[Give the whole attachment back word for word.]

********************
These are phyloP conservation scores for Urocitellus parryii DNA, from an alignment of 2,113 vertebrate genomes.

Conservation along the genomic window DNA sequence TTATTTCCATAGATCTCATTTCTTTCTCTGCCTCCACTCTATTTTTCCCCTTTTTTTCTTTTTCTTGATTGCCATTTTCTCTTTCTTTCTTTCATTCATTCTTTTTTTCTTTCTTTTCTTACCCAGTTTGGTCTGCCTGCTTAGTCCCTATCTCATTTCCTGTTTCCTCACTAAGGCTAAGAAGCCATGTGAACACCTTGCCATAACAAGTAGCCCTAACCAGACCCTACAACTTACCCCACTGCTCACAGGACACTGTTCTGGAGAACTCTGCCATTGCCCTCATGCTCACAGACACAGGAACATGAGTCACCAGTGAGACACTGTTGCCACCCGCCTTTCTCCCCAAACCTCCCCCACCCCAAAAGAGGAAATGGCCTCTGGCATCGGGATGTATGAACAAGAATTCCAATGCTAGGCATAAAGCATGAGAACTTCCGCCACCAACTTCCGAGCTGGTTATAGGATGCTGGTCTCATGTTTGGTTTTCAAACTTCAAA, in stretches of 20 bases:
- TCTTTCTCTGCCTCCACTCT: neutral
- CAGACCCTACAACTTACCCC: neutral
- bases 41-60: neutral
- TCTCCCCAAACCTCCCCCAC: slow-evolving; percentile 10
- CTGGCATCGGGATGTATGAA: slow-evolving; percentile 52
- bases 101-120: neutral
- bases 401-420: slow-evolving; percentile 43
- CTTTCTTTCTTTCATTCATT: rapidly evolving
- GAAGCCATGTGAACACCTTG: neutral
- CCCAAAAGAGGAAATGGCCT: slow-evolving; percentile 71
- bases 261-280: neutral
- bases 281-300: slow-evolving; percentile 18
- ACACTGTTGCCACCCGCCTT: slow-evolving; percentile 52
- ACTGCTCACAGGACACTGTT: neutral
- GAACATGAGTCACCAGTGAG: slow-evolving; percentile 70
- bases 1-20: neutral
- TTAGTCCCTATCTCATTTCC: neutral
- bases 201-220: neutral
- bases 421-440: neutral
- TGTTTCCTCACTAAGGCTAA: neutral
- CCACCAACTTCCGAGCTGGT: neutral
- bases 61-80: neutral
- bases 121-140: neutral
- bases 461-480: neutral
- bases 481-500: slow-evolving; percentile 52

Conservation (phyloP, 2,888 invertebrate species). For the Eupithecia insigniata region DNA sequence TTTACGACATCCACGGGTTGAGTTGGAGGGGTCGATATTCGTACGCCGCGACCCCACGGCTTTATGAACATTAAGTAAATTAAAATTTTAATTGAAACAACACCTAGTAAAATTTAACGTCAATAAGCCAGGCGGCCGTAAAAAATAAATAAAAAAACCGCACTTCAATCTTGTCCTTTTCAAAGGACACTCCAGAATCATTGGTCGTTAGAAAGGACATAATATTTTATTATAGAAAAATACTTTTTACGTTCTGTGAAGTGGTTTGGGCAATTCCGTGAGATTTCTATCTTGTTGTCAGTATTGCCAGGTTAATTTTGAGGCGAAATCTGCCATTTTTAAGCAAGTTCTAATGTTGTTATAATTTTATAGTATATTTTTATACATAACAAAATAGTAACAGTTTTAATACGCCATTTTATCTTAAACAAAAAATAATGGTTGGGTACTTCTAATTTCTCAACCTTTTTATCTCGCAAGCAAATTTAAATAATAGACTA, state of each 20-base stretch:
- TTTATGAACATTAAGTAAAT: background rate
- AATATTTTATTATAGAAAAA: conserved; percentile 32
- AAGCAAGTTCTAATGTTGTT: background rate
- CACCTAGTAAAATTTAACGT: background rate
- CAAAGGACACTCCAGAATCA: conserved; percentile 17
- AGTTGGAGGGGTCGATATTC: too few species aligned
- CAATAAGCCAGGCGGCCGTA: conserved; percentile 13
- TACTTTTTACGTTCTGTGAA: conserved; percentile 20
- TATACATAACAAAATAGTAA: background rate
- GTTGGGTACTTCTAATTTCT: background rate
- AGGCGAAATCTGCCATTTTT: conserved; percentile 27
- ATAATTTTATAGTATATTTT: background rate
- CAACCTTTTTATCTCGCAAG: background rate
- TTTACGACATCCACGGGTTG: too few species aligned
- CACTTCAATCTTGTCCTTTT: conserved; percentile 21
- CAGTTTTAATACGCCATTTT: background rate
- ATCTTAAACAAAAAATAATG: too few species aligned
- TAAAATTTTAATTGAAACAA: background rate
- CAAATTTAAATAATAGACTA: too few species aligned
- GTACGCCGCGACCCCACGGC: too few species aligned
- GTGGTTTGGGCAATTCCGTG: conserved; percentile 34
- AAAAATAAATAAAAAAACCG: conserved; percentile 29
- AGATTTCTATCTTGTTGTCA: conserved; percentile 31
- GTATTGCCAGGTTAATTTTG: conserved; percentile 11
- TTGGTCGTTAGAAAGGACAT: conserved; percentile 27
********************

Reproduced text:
These are phyloP conservation scores for Urocitellus parryii DNA, from an alignment of 2,113 vertebrate genomes.

Conservation along the genomic window DNA sequence TTATTTCCATAGATCTCATTTCTTTCTCTGCCTCCACTCTATTTTTCCCCTTTTTTTCTTTTTCTTGATTGCCATTTTCTCTTTCTTTCTTTCATTCATTCTTTTTTTCTTTCTTTTCTTACCCAGTTTGGTCTGCCTGCTTAGTCCCTATCTCATTTCCTGTTTCCTCACTAAGGCTAAGAAGCCATGTGAACACCTTGCCATAACAAGTAGCCCTAACCAGACCCTACAACTTACCCCACTGCTCACAGGACACTGTTCTGGAGAACTCTGCCATTGCCCTCATGCTCACAGACACAGGAACATGAGTCACCAGTGAGACACTGTTGCCACCCGCCTTTCTCCCCAAACCTCCCCCACCCCAAAAGAGGAAATGGCCTCTGGCATCGGGATGTATGAACAAGAATTCCAATGCTAGGCATAAAGCATGAGAACTTCCGCCACCAACTTCCGAGCTGGTTATAGGATGCTGGTCTCATGTTTGGTTTTCAAACTTCAAA, in stretches of 20 bases:
- TCTTTCTCTGCCTCCACTCT: neutral
- CAGACCCTACAACTTACCCC: neutral
- bases 41-60: neutral
- TCTCCCCAAACCTCCCCCAC: slow-evolving; percentile 10
- CTGGCATCGGGATGTATGAA: slow-evolving; percentile 52
- bases 101-120: neutral
- bases 401-420: slow-evolving; percentile 43
- CTTTCTTTCTTTCATTCATT: rapidly evolving
- GAAGCCATGTGAACACCTTG: neutral
- CCCAAAAGAGGAAATGGCCT: slow-evolving; percentile 71
- bases 261-280: neutral
- bases 281-300: slow-evolving; percentile 18
- ACACTGTTGCCACCCGCCTT: slow-evolving; percentile 52
- ACTGCTCACAGGACACTGTT: neutral
- GAACATGAGTCACCAGTGAG: slow-evolving; percentile 70
- bases 1-20: neutral
- TTAGTCCCTATCTCATTTCC: neutral
- bases 201-220: neutral
- bases 421-440: neutral
- TGTTTCCTCACTAAGGCTAA: neutral
- CCACCAACTTCCGAGCTGGT: neutral
- bases 61-80: neutral
- bases 121-140: neutral
- bases 461-480: neutral
- bases 481-500: slow-evolving; percentile 52

Conservation (phyloP, 2,888 invertebrate species). For the Eupithecia insigniata region DNA sequence TTTACGACATCCACGGGTTGAGTTGGAGGGGTCGATATTCGTACGCCGCGACCCCACGGCTTTATGAACATTAAGTAAATTAAAATTTTAATTGAAACAACACCTAGTAAAATTTAACGTCAATAAGCCAGGCGGCCGTAAAAAATAAATAAAAAAACCGCACTTCAATCTTGTCCTTTTCAAAGGACACTCCAGAATCATTGGTCGTTAGAAAGGACATAATATTTTATTATAGAAAAATACTTTTTACGTTCTGTGAAGTGGTTTGGGCAATTCCGTGAGATTTCTATCTTGTTGTCAGTATTGCCAGGTTAATTTTGAGGCGAAATCTGCCATTTTTAAGCAAGTTCTAATGTTGTTATAATTTTATAGTATATTTTTATACATAACAAAATAGTAACAGTTTTAATACGCCATTTTATCTTAAACAAAAAATAATGGTTGGGTACTTCTAATTTCTCAACCTTTTTATCTCGCAAGCAAATTTAAATAATAGACTA, state of each 20-base stretch:
- TTTATGAACATTAAGTAAAT: background rate
- AATATTTTATTATAGAAAAA: conserved; percentile 32
- AAGCAAGTTCTAATGTTGTT: background rate
- CACCTAGTAAAATTTAACGT: background rate
- CAAAGGACACTCCAGAATCA: conserved; percentile 17
- AGTTGGAGGGGTCGATATTC: too few species aligned
- CAATAAGCCAGGCGGCCGTA: conserved; percentile 13
- TACTTTTTACGTTCTGTGAA: conserved; percentile 20
- TATACATAACAAAATAGTAA: background rate
- GTTGGGTACTTCTAATTTCT: background rate
- AGGCGAAATCTGCCATTTTT: conserved; percentile 27
- ATAATTTTATAGTATATTTT: background rate
- CAACCTTTTTATCTCGCAAG: background rate
- TTTACGACATCCACGGGTTG: too few species aligned
- CACTTCAATCTTGTCCTTTT: conserved; percentile 21
- CAGTTTTAATACGCCATTTT: background rate
- ATCTTAAACAAAAAATAATG: too few species aligned
- TAAAATTTTAATTGAAACAA: background rate
- CAAATTTAAATAATAGACTA: too few species aligned
- GTACGCCGCGACCCCACGGC: too few species aligned
- GTGGTTTGGGCAATTCCGTG: conserved; percentile 34
- AAAAATAAATAAAAAAACCG: conserved; percentile 29
- AGATTTCTATCTTGTTGTCA: conserved; percentile 31
- GTATTGCCAGGTTAATTTTG: conserved; percentile 11
- TTGGTCGTTAGAAAGGACAT: conserved; percentile 27